German parliament opens debate on future of stem cell research
German lawmakers are debating whether the country should alter a 2002 law that imposes strict limits on the use of stem cells for medical research.
The lower house of parliament opened discussion Thursday on whether the rules should be changed to better facilitate scientific research — a debate that cuts across party lines and is expected to end with a vote in mid-March.
The existing law bans the creation of embryonic stem cells in Germany purely for research purposes.
However, it does allow for the importation of stem cells produced abroad before 2002 for use in projects of "overwhelming significance" where no other research method can be used.
Researchers, however, have argued that cells produced before 2002 are now unusable for their efforts to understand diseases ranging from Parkinson's to multiple sclerosis. They say they require access to more recently produced cells.
Because stem cells can turn into any cell in the human body, many scientists think understanding how they work could help cure numerous genetic diseases.
Annette Schavan, Germany's research minister, advocates allowing cells produced until May 1, 2007, to be imported for research.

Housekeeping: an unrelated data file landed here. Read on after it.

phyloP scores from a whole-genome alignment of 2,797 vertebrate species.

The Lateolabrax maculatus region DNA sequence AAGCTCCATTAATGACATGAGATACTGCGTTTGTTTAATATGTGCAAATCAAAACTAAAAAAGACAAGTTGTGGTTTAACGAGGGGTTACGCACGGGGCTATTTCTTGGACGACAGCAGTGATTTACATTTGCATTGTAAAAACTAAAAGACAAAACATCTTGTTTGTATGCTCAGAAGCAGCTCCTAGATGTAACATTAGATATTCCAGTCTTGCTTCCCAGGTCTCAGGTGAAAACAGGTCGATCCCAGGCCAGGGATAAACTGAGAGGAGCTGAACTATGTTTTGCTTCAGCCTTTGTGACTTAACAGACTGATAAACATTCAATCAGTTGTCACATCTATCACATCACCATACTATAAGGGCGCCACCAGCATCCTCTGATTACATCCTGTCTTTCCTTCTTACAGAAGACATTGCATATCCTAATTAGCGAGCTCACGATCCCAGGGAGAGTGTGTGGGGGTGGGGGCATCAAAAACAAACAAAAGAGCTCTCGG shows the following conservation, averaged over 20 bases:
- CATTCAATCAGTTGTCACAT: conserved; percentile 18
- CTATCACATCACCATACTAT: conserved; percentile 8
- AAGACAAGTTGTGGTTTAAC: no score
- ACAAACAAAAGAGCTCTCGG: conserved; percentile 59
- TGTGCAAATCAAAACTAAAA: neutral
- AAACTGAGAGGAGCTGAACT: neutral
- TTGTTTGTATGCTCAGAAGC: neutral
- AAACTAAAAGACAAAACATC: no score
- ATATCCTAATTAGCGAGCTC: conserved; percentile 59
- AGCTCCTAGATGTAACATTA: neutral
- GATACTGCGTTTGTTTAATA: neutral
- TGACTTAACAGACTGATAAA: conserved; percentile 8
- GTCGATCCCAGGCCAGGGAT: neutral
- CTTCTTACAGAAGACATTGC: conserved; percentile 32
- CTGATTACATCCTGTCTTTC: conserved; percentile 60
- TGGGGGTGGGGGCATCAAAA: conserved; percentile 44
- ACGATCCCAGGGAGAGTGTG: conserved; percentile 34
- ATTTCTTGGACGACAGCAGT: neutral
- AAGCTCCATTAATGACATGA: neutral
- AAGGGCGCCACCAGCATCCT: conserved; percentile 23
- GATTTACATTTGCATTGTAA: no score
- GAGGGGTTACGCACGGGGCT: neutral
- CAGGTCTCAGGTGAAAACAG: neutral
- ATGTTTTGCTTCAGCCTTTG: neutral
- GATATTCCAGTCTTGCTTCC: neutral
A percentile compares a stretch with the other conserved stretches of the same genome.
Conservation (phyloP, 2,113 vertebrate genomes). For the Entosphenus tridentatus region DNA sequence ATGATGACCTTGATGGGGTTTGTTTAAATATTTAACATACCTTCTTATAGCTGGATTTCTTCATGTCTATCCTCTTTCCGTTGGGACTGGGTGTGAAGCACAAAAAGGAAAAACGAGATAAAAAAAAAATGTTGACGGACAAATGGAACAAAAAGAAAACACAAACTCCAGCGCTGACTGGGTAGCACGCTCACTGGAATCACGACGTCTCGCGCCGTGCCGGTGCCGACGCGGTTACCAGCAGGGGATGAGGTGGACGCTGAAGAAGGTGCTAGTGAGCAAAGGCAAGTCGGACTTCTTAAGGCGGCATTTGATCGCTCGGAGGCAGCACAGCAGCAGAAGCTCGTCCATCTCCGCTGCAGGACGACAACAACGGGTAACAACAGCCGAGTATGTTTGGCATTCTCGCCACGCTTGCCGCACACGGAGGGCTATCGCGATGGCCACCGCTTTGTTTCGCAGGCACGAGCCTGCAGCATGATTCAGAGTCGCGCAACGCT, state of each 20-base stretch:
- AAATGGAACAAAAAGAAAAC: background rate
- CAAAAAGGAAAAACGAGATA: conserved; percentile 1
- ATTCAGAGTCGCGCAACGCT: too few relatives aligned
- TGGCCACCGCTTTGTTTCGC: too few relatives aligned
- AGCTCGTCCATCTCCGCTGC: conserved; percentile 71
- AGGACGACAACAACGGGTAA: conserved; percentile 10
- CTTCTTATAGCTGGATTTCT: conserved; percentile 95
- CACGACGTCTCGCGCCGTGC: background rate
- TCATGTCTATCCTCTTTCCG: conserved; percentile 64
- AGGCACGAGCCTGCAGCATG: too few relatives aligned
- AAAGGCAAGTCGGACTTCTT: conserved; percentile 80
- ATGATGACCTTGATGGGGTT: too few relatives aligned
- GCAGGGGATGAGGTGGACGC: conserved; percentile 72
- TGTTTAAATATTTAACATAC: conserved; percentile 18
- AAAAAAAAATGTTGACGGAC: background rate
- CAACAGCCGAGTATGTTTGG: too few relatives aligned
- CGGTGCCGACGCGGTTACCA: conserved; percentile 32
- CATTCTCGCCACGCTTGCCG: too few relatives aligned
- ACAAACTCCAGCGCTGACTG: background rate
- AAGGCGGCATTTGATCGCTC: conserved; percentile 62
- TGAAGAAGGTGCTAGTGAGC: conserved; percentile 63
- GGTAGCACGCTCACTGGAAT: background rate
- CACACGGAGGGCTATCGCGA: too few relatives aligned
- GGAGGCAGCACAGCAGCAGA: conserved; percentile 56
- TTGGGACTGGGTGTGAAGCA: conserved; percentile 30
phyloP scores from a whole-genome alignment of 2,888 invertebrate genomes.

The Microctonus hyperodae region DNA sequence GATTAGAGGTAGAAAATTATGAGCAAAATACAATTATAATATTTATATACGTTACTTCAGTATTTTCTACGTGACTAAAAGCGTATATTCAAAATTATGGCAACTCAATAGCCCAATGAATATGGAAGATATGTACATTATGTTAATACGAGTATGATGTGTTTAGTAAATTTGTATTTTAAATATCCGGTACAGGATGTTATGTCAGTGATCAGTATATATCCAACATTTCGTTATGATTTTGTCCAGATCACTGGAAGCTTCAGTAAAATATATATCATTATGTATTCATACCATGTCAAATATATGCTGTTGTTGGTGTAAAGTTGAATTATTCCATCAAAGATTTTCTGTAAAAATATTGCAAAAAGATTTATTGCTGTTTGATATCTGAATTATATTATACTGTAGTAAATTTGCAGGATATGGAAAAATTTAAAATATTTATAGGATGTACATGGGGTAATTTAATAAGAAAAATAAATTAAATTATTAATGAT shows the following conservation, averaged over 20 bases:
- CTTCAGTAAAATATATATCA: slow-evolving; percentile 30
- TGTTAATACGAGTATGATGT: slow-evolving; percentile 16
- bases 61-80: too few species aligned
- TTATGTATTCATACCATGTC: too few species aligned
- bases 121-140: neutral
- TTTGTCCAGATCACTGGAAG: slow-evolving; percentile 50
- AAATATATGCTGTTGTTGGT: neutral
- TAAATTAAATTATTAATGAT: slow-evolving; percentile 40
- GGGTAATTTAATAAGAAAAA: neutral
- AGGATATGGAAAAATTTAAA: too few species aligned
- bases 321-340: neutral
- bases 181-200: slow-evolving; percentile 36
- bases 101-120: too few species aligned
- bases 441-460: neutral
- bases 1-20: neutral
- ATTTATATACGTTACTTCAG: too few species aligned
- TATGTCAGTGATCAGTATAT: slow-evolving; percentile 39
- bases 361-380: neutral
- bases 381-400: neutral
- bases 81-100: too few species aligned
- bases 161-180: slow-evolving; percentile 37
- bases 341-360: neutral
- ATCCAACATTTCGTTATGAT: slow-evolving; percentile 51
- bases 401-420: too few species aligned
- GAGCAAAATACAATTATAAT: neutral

Schavan, a conservative Roman Catholic, insisted the change should be viewed not as easing the rules but as reflecting rapid advances in technology. She argued that Germany must keep pace to remain competitive.
"I have to acknowledge that researchers need significantly better cells to come up with alternatives," Schavan told ZDF television. "I am urging for the current law to be further developed. I don't believe that it is a liberalization, because we are only making it possible to do what was not possible in 2002."
Some parliamentarians argue that the cutoff date should be scrapped entirely, while still others are pushing for stem cell research to be banned entirely.
But critics say the existing legislation must not be changed, arguing that stem cell research so far has failed to make significant breakthroughs.
"The wish that embryonic stem cell research will produce a cure for severe illnesses remains just that, a wish," Priska Hinz, a member of the opposition Greens, told lawmakers.